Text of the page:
The sole reason for this blog is basically the pre-cursor to going to the media with our story when the time comes. I need to record every part of unfairness that we are faced with, every denial from government agencies and medical boards and every move we make in the right direction only to be sent to the back of the line again.

Blood tests are weekly now and today is that day.
It's also August. 2 months have passed.

I think our story is more important than Lindsay Lohan's release from jail quite frankly and somehow she made the front page today.

You'll also notice the donation button to the right. Call me proud, it wasn't my idea, but you know what? I don't have 56k a year for dialysis treatment. I don't know who in my family even makes that much a year.

Monday, August 2, 2010

Dear New Zealand Immigration.

I'm pretty much over getting bummed out every week at this point by different things relating to his health care and immigration.
If he's going to die, at least let him die here with me.

Sunday, August 1, 2010


Did you know Dialysis is $800 per session, 3 times a week for potentially the rest of your life? If you're not a resident in New Zealand that is.

I forgot to win the lotto before my husband was diagnosed with renal failure.

The New Zealand medical system refuse to treat my husband based on his immigration status.

New Zealand immigration are going to deny my husband residency because of his health.

I can't go back to the United States because of my residency status.

Treatment is not 100% guaranteed in the USA - free of charge.

And giving my spare kidney to my dying husband is un-ethical?

We discussed going to third world countries for treatment, but I'll still need a lotto ticket for that too.

We have had support from family, friends and church - and all have been much appreciated. We have had pushes in the direction for private dialysis treatment but even then, it's not cheap when you take into consideration that it may very well be for the rest of your life. Simple pre-dialysis treatments have been suggested, but whats the point when you can't pay for the rest of it? Why have a catheter installed into your abdomen if you can't afford the dialysis treatment it's needed for?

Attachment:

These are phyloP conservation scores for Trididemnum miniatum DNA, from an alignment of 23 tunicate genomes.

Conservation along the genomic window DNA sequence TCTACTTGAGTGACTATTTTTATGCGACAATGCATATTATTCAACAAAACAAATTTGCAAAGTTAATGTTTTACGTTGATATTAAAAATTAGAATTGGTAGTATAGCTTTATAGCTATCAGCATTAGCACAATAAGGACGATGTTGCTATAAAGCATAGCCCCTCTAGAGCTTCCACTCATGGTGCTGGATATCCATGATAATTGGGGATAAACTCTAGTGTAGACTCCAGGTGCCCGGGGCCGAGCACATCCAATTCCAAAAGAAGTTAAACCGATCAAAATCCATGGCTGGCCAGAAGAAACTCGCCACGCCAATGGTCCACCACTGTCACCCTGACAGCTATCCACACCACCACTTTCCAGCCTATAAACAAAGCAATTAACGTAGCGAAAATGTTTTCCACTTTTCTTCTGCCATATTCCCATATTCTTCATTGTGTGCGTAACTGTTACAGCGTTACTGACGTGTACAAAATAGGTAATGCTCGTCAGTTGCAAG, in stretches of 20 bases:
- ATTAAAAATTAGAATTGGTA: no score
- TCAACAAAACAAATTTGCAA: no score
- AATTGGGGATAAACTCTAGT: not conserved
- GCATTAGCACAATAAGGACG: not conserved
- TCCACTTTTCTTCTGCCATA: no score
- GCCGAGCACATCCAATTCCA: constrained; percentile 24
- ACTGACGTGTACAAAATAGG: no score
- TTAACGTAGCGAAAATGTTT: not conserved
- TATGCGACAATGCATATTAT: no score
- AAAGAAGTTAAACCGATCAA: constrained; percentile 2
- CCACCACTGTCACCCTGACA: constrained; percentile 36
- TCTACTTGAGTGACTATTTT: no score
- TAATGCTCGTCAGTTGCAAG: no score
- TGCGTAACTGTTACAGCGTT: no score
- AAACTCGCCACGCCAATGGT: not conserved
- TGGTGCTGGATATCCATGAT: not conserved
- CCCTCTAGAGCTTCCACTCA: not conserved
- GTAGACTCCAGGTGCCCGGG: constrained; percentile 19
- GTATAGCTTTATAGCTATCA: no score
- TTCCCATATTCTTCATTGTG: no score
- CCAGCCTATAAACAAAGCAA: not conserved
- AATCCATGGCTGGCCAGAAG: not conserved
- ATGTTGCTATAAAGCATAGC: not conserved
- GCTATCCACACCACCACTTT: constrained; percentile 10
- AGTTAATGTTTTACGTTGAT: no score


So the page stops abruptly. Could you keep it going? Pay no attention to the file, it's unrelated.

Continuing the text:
Come on now, need a bone.
Someone throw it, anyone.

My spare kidney.

The Renal Specialist told us that you don't need to be a match anymore to donate a kidney. As soon as he told us that, I asked what I needed to do to prepare my body to give my kidney over to my husband who so needed it. He gave me all the information that I needed, and it was so. I was prepping my body to give him a kidney.

Medically, I was lost in the midst of all my husbands medical woes. Eventually, our doctor called me in for a complete medical. Since we were now talking kidney transplants, I needed to be in check.

Results: Borderline diabetes. Not surprising, I am Polynesian and an avid chocoholic.

I was told that since the diabetes is blatantly present, me giving a kidney would not be ethical. For me in the future, if the diabetes gets worse I'd need my second kidney. No lifestyle change promotion to reverse the diabetes at all.

I wasn't looking for a second opinion on that, but I got one 3 weeks later by way of a registered nurse at the clinic who told me that it was entirely up to me. If I wanted to donate a kidney to my husband, it was my decision and no one else's. I ran with that.